Thursday, September 12, 2013

Do we really get wiser with age?

This wry comment from a younger colleague sent me into philosopher mode:


"Although we are getting older, I would like to think we are continually getting wiser which is a fair trade-off ... I think.  So enjoy that old age, old man, but do it wisely."


Ahem. My friend was plainly implying that I was indeed older, yet perhaps not as wise as might be expected for my advanced years.

Do we really get wiser with age? I found this proposition interesting. As I thought about the proposition more, what occurred to me is that aging is neither necessary nor sufficient for obtaining wisdom. Plenty of people get old and never seem wise to others. Likewise, some young people seem to have unusual gifts of integrity, character, and vision. So aging is not a continual, linear trade between decreasing physical ability and increasing mental, spiritual, and emotional ability. Age merely provides us with more opportunities to struggle and learn. Age opens us up, makes us pliable, and makes us more resilient (if not physically stronger).

Psychoanalyst Erik Erikson created an eight-stage theory of the human life cycle. In each stage, a person faces an internal struggle that develops different aspects of personality. For example, an infant's struggle is the battle between trust and mistrust; when infants feel they can trust those around them, they develop a sense of hope. In maturity, this virtue of hope manifests in an appreciation for interdependence and relatedness. Erikson's last stage, old age, people grapple with the balance between their personal sense of integrity, and defeat in the face of death and physical disintegration. If integrity wins out, then the result, according to Erikson, is wisdom.  


Accessed Sep 12, 2013 from http://www.intropsych.com/ch11_personality/eriksons_psychosocial_stages.html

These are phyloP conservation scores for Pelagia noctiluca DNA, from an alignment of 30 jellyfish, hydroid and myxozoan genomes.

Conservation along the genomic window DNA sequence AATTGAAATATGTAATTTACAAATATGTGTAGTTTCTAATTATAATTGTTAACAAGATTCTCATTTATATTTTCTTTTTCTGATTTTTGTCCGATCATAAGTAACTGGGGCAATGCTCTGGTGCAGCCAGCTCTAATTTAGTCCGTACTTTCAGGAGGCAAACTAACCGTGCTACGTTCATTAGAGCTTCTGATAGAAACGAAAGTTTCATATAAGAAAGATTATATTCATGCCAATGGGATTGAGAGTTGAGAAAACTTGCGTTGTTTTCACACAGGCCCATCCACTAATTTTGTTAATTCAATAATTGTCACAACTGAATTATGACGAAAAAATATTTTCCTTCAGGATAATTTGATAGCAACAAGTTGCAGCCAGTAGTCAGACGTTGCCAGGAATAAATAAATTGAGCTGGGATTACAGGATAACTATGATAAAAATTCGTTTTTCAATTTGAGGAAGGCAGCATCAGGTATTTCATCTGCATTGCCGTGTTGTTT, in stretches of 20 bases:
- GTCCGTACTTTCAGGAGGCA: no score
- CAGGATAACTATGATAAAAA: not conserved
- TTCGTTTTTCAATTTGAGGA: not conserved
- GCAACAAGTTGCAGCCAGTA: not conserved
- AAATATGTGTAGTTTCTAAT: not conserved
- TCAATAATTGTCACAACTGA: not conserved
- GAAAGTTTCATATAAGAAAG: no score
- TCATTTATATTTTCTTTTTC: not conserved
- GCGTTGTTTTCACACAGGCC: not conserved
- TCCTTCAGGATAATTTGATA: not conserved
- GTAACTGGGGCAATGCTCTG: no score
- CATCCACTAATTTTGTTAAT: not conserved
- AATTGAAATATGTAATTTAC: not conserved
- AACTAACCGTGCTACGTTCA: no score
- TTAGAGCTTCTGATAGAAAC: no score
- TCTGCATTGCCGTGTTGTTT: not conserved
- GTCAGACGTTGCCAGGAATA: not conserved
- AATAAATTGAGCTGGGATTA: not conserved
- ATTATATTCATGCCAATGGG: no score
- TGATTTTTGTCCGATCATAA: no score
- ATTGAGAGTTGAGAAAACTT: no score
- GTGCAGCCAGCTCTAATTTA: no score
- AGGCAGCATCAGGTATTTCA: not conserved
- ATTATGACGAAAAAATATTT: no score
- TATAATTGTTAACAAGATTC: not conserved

I like Erickson's Stage Theory because it seems to explain things well, and because it can serve as a solid framework for questions around character, maturity, and acquired wisdom. The dialogue between my younger colleague and I proceeded thusly:

We all have our struggles and our stories, and according to Erikson, we develop at different rates depending on how we respond to struggle. I know very little about your story, and you probably don't know a whole lot about mine. Our opinions of each other are based solely on our brief interactions over the last few years. 

Your words imply that you do not think much of my wisdom and that you feel yours is superior. I would like to point our that I have not come to you seeking your advice on the matter. If you want to challenge me or teach me or help me to grow in wisdom and grace, I will listen, because I am far from complete and I am sure you can teach me many things. 

However, before you start something with me, please think about where you are coming from and what you hope to achieve. I know myself very well--the good, the bad, and the ugly. What do you see that motivates you to tell me to "enjoy that old age old man but do it wisely"? 

I have learned that criticism is always about the critic. For anyone to see a flaw in me, (a) I must be doing something; (b) they must be able to recognize the flaw first in themselves; and (c) they must have a motive for bringing this flaw to my attention. The playground rejoinder applies: "It takes one to know one." I wanted to know more about the issue that motivated my colleague's unsolicited advice. I suggested a we let Erikson's model serve as a common framework for advancing the discussion.

This willingness to listen without becoming defensive is not easy for most people, myself included. The idea of a common framework like Erikson's helps to keep the discussion objective. Another thing that helps is setting a common purpose, like helping each other grow. In this light, difficult conversations can be offered and accepted in the form of constructive criticism.

So I offered the framework and the purpose as a baseline from which to build, and continued:
If this baseline works for you, I am willing to learn why you felt the need to jack me up. I will listen without arguing or attempting to defend myself until you have made your point.

I wish I could say that the ensuing conversation was productive and mutually satisfying. Unfortunately I think my somewhat indignant tone belied my willingness to listen. I am still wondering, still aware that my character is not fully perfected, and still waiting.

Questions:

1. How do you handle criticism, especially unsolicited criticism?
2. When do you decide to offer criticism?
3. What if anything would you have done differently from me in the scenario I described?
4. Are you aware of a human life cycle theory that is better than Erikson's?




For readers who are curious about the relationship between age and wisdom, here is a link to some additional resources: